Once running under load, the motor speed can be

varied by changing the frequency. This is usually under

Fig. 12.35 An incremental speed control unit for i


motors. It uses an electronically gener
ASI
variable frequency.

241

THREE-PHASE INDUCTION MOTORS


the most common method is to disconnect the a.c. supply
and reconnect the windings to a source of d.c., as shown
in Figure 12.36. An inspection of the circuit will show
that the main and brake contactors are electrically
interlocked with a time delay to switch the d.c. off after
a short period. Because the rotor conductors are still
rotating and the d.c. field is stationary, there is a
generated voltage and a circulating current in the rotor
bars. This creates a torque in the opposite direction to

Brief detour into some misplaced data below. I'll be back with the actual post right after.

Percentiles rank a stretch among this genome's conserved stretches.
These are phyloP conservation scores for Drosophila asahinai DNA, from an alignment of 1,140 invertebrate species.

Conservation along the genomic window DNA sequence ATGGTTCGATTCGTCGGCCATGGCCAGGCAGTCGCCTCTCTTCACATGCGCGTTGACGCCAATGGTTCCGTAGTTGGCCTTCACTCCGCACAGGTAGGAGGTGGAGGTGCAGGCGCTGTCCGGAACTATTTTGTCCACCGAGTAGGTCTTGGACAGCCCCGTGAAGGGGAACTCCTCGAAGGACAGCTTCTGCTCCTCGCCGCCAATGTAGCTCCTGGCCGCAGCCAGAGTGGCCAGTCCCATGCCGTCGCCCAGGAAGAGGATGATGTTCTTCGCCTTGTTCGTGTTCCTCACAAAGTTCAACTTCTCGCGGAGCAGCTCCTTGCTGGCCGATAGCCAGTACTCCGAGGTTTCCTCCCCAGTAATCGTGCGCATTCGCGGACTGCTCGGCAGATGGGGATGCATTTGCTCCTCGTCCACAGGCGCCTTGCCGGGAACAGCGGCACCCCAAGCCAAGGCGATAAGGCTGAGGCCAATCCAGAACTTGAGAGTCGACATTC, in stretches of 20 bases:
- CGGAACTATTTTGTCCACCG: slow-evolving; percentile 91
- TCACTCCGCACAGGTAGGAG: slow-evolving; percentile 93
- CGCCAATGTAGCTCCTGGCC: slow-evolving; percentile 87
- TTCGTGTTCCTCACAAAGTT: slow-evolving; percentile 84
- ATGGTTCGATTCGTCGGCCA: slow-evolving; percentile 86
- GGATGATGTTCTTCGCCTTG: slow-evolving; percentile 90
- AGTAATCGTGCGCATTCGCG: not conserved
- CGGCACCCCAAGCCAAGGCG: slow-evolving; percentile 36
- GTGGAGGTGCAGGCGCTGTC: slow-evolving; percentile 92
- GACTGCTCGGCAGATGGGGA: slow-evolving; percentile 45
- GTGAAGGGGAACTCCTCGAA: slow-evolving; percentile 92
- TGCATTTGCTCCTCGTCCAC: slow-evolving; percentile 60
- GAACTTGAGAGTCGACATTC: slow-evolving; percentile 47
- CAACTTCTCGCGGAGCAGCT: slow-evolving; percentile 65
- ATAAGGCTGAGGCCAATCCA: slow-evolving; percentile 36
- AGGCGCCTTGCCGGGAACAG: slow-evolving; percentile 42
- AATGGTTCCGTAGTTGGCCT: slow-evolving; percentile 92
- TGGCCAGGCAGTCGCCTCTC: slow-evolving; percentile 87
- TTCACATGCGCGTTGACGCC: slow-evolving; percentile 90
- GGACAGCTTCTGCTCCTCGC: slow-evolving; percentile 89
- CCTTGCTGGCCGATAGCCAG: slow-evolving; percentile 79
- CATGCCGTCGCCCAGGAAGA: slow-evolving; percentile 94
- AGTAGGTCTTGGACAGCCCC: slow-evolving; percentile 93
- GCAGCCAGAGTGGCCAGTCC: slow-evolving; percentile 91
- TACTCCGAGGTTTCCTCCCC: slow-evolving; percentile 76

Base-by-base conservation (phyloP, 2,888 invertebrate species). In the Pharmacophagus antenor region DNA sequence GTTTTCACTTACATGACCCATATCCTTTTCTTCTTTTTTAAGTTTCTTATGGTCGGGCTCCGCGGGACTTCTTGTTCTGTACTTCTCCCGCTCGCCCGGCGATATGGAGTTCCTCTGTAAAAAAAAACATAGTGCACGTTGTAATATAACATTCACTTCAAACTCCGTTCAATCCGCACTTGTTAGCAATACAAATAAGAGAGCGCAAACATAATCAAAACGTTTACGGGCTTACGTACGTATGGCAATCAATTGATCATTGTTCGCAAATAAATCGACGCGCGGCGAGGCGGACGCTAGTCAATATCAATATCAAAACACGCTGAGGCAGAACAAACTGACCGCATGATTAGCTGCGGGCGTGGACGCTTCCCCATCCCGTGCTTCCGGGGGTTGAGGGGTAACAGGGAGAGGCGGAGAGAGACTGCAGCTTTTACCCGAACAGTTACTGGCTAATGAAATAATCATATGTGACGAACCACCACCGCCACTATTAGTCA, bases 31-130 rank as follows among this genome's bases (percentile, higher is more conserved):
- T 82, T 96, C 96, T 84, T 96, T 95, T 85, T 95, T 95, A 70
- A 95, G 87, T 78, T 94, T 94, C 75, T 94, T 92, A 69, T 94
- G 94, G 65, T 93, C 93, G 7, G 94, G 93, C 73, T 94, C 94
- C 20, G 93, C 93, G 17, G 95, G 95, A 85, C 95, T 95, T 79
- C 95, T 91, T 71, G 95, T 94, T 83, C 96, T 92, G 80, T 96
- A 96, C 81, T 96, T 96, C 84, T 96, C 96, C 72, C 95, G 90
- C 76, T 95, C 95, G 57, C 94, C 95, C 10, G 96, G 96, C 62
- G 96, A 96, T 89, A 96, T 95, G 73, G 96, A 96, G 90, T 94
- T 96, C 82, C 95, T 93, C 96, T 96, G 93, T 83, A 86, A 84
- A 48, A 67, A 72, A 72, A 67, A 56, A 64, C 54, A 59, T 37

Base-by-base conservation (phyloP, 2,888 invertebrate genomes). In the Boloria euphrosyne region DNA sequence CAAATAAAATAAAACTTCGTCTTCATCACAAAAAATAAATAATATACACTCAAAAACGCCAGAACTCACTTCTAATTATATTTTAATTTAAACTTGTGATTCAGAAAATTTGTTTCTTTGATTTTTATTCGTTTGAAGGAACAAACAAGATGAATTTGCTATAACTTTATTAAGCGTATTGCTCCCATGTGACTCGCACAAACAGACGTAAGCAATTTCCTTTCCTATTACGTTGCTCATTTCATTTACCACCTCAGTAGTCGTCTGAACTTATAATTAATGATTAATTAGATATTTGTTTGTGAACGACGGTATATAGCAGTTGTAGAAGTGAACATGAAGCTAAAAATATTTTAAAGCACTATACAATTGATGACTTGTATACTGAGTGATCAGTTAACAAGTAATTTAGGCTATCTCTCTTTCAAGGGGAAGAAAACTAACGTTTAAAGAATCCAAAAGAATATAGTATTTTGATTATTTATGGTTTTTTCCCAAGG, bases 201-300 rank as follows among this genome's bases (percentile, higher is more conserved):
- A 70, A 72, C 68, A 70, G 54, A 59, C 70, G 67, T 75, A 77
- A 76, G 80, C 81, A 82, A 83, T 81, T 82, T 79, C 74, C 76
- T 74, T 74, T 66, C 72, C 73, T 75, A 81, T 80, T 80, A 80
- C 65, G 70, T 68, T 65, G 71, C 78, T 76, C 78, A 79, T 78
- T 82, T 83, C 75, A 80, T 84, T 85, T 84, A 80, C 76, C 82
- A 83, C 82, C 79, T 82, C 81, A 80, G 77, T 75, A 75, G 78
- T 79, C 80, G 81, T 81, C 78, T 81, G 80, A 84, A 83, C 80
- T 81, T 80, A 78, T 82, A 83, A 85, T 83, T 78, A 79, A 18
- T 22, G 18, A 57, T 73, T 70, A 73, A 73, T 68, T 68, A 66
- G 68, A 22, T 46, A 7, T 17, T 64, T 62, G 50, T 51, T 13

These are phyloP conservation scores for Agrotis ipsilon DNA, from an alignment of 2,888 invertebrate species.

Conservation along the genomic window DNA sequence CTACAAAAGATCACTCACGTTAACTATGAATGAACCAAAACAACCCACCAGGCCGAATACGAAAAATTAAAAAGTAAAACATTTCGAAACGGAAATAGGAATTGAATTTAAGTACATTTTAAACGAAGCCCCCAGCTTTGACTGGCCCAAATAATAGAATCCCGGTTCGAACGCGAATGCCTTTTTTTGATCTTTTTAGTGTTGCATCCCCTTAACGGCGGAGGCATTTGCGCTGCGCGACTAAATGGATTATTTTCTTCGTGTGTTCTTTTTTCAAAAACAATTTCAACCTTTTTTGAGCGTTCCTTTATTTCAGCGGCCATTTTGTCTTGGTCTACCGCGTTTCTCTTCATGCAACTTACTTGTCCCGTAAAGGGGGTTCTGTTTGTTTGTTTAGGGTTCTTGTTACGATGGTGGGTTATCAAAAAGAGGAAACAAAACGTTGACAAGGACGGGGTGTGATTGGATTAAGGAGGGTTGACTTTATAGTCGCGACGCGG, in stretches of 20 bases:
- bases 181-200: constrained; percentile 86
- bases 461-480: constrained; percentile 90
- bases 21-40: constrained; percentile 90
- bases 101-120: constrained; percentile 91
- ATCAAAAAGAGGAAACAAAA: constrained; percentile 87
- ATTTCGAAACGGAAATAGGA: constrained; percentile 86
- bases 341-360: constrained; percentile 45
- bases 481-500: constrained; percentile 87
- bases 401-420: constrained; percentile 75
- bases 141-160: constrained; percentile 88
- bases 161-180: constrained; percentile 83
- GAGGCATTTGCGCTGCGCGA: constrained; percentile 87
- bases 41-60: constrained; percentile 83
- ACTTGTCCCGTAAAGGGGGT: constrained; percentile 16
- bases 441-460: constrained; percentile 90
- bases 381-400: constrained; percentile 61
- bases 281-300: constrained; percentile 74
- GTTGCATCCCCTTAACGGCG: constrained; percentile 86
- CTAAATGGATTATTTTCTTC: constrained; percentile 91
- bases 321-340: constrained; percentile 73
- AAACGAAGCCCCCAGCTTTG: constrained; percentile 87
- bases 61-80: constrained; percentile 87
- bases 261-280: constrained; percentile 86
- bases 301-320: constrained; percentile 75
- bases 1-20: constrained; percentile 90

the rotation of the n1otor, resulting in a rapid slowing
down. The rate of slowing down is fairly constant, unlike
the d.c. n1otor with dynan1ic braking, where the braking
effect din1inishes markedly as the speed reduces.

Satisfactory operation of three-phase motors on a


three-phase supply depends on several factors:
I. three equal voltages at the correct phase displace1nent.
Under normal operating conditions the phase
displacement is a function of the generating equipment
and stays relatively fixed, but the line voltages can
vary depending on the individual loads connected at
that tin1e. For balanced loads, such as three-phase
motors, unbalanced phase voltages lead to unbalanced
currents flowing in the motor windings. As a
consequence, circulating currents are set up, heating
is increased and uneven, and torque is reduced.

2. the stator windings being correctly connected in either


star or delta. Phase currents become unbalanced,

Plug braking

windings generate increased heat, and torque is greatly


reduced. Refer to section 12. l I. I for more details.

Plug braking for an induction motor is simply a matter of


reconnecting for the reverse direction of rotation while it is